If you were out of work, or lost wages, because of the coronavirus pandemic, you may be eligible for a full six weeks of the supplemental $300 weekly unemployment benefits created through President Donald Trump’s executive action.
But if you qualify, when—and whether—you get the total $1,800 in federal benefits depends largely on where you live.
Under the executive action, states and territories had until Sept. 10 to submit an application and a plan for distributing the federal unemployment benefits to the Federal Emergency Management Agency (FEMA), which has been charged with dispersing the money from the Disaster Relief Fund. All U.S. states were approved except for South Dakota, which opted out, as were Washington D.C., Guam, and the U.S. Virgin Islands.
FEMA initially approved each for three weeks of supplemental unemployment payments retroactive to the week ending Aug. 1, when the supplemental $600 weekly benefits offered through the CARES Act expired. But the agency later said states and territories could request additional funding for up to six weeks, or until funds ran out.
The total possible coverage period is for the weeks ending Aug. 1 through Sept. 5, but funds didn’t start going out until mid-August. And some states were quicker to apply and distribute the money than others. About 20 states have already given out the payments, while others are just beginning to distribute them. Here’s where the states stand, and how to see if you qualify for the additional benefits.
Do you qualify for the $300 weekly supplemental unemployment benefits?
In order to qualify for these supplemental benefits, you must have been getting at least $100 a week in regular unemployment assistance during the coverage period—which extends from the week ending Aug. 1 through Sept. 5. And you must have lost income, or a job, as a result of the coronavirus pandemic.
The supplemental unemployment assistance can go to those receiving benefits from regular state unemployment assistance, as well as Pandemic Unemployment Assistance, Pandemic Emergency Unemployment Compensation and state-administered extended benefits.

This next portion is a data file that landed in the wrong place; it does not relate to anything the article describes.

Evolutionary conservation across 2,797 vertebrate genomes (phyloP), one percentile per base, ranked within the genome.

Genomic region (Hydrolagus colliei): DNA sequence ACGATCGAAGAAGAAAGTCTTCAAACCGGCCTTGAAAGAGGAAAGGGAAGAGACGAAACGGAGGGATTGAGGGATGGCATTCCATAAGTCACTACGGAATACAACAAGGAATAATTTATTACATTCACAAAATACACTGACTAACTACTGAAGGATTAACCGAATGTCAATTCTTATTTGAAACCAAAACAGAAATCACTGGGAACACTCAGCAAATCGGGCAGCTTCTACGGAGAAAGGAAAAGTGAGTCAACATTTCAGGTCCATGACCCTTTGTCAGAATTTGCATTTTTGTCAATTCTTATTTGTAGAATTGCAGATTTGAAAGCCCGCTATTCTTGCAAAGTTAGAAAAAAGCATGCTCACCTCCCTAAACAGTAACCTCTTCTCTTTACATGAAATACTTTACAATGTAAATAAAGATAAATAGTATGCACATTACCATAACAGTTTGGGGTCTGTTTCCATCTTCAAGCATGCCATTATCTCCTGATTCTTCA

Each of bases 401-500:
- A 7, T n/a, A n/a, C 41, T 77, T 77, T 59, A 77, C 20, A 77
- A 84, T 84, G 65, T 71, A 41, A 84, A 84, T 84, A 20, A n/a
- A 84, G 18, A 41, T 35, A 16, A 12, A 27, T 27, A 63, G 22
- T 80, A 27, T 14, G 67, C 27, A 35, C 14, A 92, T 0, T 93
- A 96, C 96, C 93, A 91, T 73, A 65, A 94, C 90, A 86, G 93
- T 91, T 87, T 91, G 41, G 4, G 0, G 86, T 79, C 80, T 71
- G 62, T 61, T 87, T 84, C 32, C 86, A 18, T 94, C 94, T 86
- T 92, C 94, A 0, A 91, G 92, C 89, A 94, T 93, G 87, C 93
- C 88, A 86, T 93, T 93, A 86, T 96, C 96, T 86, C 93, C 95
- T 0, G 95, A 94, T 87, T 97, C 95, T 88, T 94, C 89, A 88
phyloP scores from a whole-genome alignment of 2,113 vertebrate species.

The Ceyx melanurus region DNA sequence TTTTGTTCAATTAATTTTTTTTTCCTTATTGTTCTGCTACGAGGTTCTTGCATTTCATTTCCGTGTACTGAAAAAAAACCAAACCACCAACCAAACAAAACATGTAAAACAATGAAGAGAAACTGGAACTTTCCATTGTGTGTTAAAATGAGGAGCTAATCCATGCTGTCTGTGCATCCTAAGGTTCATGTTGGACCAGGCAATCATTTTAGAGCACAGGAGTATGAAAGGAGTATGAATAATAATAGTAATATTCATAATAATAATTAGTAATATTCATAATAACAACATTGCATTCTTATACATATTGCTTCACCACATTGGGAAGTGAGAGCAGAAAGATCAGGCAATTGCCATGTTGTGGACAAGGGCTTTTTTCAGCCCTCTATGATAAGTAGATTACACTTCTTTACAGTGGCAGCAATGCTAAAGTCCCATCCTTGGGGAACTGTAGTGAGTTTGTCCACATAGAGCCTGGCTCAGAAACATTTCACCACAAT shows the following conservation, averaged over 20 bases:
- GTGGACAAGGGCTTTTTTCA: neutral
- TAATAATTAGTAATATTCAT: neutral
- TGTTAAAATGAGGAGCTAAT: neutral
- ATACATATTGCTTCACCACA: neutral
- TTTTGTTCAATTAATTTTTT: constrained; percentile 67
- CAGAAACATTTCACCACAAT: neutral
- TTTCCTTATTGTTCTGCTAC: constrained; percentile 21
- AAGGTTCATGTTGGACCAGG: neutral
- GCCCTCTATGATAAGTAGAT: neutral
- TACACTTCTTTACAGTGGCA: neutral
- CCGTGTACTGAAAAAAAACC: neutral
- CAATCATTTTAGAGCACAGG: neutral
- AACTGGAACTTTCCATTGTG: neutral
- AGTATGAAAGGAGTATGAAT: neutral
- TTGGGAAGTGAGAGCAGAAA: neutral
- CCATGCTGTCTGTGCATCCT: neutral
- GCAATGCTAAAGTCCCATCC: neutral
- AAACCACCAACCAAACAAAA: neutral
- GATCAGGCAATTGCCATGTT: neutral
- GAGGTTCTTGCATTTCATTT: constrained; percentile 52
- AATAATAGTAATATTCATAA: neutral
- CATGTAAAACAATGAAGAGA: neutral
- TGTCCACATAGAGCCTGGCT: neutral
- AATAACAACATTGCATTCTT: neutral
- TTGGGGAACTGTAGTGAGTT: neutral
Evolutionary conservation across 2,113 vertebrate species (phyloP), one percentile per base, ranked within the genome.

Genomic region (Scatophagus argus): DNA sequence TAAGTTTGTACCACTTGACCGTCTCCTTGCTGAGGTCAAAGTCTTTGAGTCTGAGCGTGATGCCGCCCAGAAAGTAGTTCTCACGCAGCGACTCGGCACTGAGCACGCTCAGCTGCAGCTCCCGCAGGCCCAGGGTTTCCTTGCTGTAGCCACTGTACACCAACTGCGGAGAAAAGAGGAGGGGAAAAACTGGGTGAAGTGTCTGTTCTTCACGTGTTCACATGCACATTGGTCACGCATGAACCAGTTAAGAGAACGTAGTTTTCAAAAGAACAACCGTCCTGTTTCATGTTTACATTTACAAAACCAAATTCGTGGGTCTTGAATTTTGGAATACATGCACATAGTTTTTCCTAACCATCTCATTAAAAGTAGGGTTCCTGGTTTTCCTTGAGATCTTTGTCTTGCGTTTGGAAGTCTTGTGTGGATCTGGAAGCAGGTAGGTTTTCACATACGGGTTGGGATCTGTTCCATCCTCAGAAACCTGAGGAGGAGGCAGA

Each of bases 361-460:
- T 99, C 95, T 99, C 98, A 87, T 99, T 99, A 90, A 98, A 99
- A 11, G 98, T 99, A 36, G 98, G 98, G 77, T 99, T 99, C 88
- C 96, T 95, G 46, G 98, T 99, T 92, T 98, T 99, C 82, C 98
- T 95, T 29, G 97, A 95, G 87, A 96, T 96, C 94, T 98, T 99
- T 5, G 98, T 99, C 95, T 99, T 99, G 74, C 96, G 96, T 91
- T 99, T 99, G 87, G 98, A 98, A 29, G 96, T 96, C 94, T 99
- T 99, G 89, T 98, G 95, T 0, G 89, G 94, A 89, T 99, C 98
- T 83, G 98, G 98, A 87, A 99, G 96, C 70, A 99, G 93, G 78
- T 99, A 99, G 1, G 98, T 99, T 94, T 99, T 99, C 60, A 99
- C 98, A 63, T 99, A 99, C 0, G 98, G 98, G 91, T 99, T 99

Which states have ended the $300 weekly unemployment benefits?
States that have already announced the end of the payments include Arizona, which which was the first state to start issuing the supplemental unemployment benefits. It announced on Sept. 12 that it had paid out a full six weeks to eligible claimants.
Others that have already distributed six weeks of payments include: Alabama, Georgia, Iowa, Louisiana, Massachusetts, Minnesota, Missouri, Nebraska, New Hampshire, New Mexico, New York, North Carolina, Oklahoma, Rhode Island, Texas, Utah—and Montana, which also kicked in an additional $100 to bring the weekly benefits to $400.
Other states announced the end of the program at less than six weeks, including Florida, which distributed benefits for four weeks (retroactive through the week ending Aug. 22). Idaho also announced the end of the program on Sept. 30 after five weeks of payments.
Which states are still distributing the $300 payments?
Arkansas state officials announced that all claims had to be filed last week, and anticipated it had enough FEMA funding to cover at least three weeks. The state said payments should go out no later than Oct. 2.
Alaska has been allocated $62 million in funding for the Lost Wages Assistance program. It’s not clear how many weeks that will cover. Payments are expected to go out early this month.
California began distributing payments for the fourth and fifth weeks this week. It has received FEMA approval for a potential sixth week of payments, if enough funds remain to cover it.
Colorado has been approved for $553 million, which should fund six weeks of federal $300 weekly payments. The state began distributing the supplemental benefits in mid-September.
Connecticut has been approved for six weeks of payments, which began going out on Sept. 17 to eligible recipients.
Delaware was approved for six weeks of payments, too, with all benefits expected to be distributed by the end of this week.
Illinois was approved for six weeks, too, and is currently distributing those payments.